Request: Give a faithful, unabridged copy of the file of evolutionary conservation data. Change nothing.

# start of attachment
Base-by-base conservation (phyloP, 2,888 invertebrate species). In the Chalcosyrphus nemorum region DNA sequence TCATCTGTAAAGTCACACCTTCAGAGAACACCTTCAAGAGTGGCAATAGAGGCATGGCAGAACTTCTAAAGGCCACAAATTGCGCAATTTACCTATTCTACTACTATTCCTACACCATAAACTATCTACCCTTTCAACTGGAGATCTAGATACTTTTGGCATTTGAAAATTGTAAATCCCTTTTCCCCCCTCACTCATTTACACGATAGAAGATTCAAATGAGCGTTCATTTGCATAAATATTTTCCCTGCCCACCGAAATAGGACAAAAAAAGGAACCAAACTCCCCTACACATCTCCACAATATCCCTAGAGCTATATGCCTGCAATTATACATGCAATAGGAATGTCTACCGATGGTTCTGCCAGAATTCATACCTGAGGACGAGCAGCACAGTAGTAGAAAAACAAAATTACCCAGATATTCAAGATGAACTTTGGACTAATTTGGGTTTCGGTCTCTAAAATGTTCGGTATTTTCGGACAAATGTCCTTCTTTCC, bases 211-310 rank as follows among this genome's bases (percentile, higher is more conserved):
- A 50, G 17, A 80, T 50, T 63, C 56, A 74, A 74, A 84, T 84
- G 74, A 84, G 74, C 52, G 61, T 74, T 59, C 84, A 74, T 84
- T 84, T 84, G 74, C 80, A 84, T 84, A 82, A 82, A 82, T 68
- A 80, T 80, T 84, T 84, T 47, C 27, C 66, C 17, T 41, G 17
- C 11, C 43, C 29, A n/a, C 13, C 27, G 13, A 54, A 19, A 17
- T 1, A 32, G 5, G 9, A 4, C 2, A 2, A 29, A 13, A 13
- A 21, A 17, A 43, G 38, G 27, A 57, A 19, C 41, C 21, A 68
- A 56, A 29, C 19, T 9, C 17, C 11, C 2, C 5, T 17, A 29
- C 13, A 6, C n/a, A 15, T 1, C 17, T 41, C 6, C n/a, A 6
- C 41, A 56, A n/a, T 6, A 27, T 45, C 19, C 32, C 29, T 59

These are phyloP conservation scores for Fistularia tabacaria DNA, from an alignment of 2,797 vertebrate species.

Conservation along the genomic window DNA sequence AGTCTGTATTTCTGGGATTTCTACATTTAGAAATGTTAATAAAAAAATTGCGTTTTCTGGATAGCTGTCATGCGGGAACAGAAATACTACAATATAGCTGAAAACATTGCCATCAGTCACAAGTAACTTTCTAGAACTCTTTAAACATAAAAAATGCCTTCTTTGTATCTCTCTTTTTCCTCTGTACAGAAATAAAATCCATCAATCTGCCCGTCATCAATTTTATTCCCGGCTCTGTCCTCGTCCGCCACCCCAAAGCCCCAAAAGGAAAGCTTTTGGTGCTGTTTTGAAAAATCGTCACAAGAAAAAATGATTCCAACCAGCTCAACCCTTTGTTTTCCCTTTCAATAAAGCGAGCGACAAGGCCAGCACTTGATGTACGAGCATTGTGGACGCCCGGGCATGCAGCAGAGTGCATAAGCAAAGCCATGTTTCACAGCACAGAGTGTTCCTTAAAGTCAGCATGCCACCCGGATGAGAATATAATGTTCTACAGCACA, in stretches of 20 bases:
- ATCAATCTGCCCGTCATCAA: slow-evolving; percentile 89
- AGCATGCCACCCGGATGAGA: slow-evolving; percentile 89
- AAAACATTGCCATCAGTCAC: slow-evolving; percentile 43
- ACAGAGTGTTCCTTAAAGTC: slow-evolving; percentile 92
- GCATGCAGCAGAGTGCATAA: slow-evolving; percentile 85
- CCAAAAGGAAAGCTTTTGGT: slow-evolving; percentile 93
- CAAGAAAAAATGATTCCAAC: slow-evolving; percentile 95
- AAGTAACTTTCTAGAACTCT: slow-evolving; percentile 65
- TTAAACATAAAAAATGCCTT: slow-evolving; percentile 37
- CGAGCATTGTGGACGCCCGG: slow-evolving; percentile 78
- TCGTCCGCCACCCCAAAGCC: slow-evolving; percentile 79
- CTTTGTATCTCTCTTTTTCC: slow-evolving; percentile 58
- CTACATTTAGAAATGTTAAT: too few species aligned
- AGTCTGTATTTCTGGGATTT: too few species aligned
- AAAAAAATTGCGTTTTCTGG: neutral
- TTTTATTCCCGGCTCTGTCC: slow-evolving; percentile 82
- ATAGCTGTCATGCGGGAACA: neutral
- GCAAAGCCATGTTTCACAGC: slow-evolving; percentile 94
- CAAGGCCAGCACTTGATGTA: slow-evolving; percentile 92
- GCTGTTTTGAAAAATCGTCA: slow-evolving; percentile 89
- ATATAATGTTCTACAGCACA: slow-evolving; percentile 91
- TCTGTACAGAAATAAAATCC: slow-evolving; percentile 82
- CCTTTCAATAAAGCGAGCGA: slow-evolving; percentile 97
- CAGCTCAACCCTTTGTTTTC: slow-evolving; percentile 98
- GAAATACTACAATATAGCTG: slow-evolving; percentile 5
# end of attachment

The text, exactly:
Base-by-base conservation (phyloP, 2,888 invertebrate species). In the Chalcosyrphus nemorum region DNA sequence TCATCTGTAAAGTCACACCTTCAGAGAACACCTTCAAGAGTGGCAATAGAGGCATGGCAGAACTTCTAAAGGCCACAAATTGCGCAATTTACCTATTCTACTACTATTCCTACACCATAAACTATCTACCCTTTCAACTGGAGATCTAGATACTTTTGGCATTTGAAAATTGTAAATCCCTTTTCCCCCCTCACTCATTTACACGATAGAAGATTCAAATGAGCGTTCATTTGCATAAATATTTTCCCTGCCCACCGAAATAGGACAAAAAAAGGAACCAAACTCCCCTACACATCTCCACAATATCCCTAGAGCTATATGCCTGCAATTATACATGCAATAGGAATGTCTACCGATGGTTCTGCCAGAATTCATACCTGAGGACGAGCAGCACAGTAGTAGAAAAACAAAATTACCCAGATATTCAAGATGAACTTTGGACTAATTTGGGTTTCGGTCTCTAAAATGTTCGGTATTTTCGGACAAATGTCCTTCTTTCC, bases 211-310 rank as follows among this genome's bases (percentile, higher is more conserved):
- A 50, G 17, A 80, T 50, T 63, C 56, A 74, A 74, A 84, T 84
- G 74, A 84, G 74, C 52, G 61, T 74, T 59, C 84, A 74, T 84
- T 84, T 84, G 74, C 80, A 84, T 84, A 82, A 82, A 82, T 68
- A 80, T 80, T 84, T 84, T 47, C 27, C 66, C 17, T 41, G 17
- C 11, C 43, C 29, A n/a, C 13, C 27, G 13, A 54, A 19, A 17
- T 1, A 32, G 5, G 9, A 4, C 2, A 2, A 29, A 13, A 13
- A 21, A 17, A 43, G 38, G 27, A 57, A 19, C 41, C 21, A 68
- A 56, A 29, C 19, T 9, C 17, C 11, C 2, C 5, T 17, A 29
- C 13, A 6, C n/a, A 15, T 1, C 17, T 41, C 6, C n/a, A 6
- C 41, A 56, A n/a, T 6, A 27, T 45, C 19, C 32, C 29, T 59

These are phyloP conservation scores for Fistularia tabacaria DNA, from an alignment of 2,797 vertebrate species.

Conservation along the genomic window DNA sequence AGTCTGTATTTCTGGGATTTCTACATTTAGAAATGTTAATAAAAAAATTGCGTTTTCTGGATAGCTGTCATGCGGGAACAGAAATACTACAATATAGCTGAAAACATTGCCATCAGTCACAAGTAACTTTCTAGAACTCTTTAAACATAAAAAATGCCTTCTTTGTATCTCTCTTTTTCCTCTGTACAGAAATAAAATCCATCAATCTGCCCGTCATCAATTTTATTCCCGGCTCTGTCCTCGTCCGCCACCCCAAAGCCCCAAAAGGAAAGCTTTTGGTGCTGTTTTGAAAAATCGTCACAAGAAAAAATGATTCCAACCAGCTCAACCCTTTGTTTTCCCTTTCAATAAAGCGAGCGACAAGGCCAGCACTTGATGTACGAGCATTGTGGACGCCCGGGCATGCAGCAGAGTGCATAAGCAAAGCCATGTTTCACAGCACAGAGTGTTCCTTAAAGTCAGCATGCCACCCGGATGAGAATATAATGTTCTACAGCACA, in stretches of 20 bases:
- ATCAATCTGCCCGTCATCAA: slow-evolving; percentile 89
- AGCATGCCACCCGGATGAGA: slow-evolving; percentile 89
- AAAACATTGCCATCAGTCAC: slow-evolving; percentile 43
- ACAGAGTGTTCCTTAAAGTC: slow-evolving; percentile 92
- GCATGCAGCAGAGTGCATAA: slow-evolving; percentile 85
- CCAAAAGGAAAGCTTTTGGT: slow-evolving; percentile 93
- CAAGAAAAAATGATTCCAAC: slow-evolving; percentile 95
- AAGTAACTTTCTAGAACTCT: slow-evolving; percentile 65
- TTAAACATAAAAAATGCCTT: slow-evolving; percentile 37
- CGAGCATTGTGGACGCCCGG: slow-evolving; percentile 78
- TCGTCCGCCACCCCAAAGCC: slow-evolving; percentile 79
- CTTTGTATCTCTCTTTTTCC: slow-evolving; percentile 58
- CTACATTTAGAAATGTTAAT: too few species aligned
- AGTCTGTATTTCTGGGATTT: too few species aligned
- AAAAAAATTGCGTTTTCTGG: neutral
- TTTTATTCCCGGCTCTGTCC: slow-evolving; percentile 82
- ATAGCTGTCATGCGGGAACA: neutral
- GCAAAGCCATGTTTCACAGC: slow-evolving; percentile 94
- CAAGGCCAGCACTTGATGTA: slow-evolving; percentile 92
- GCTGTTTTGAAAAATCGTCA: slow-evolving; percentile 89
- ATATAATGTTCTACAGCACA: slow-evolving; percentile 91
- TCTGTACAGAAATAAAATCC: slow-evolving; percentile 82
- CCTTTCAATAAAGCGAGCGA: slow-evolving; percentile 97
- CAGCTCAACCCTTTGTTTTC: slow-evolving; percentile 98
- GAAATACTACAATATAGCTG: slow-evolving; percentile 5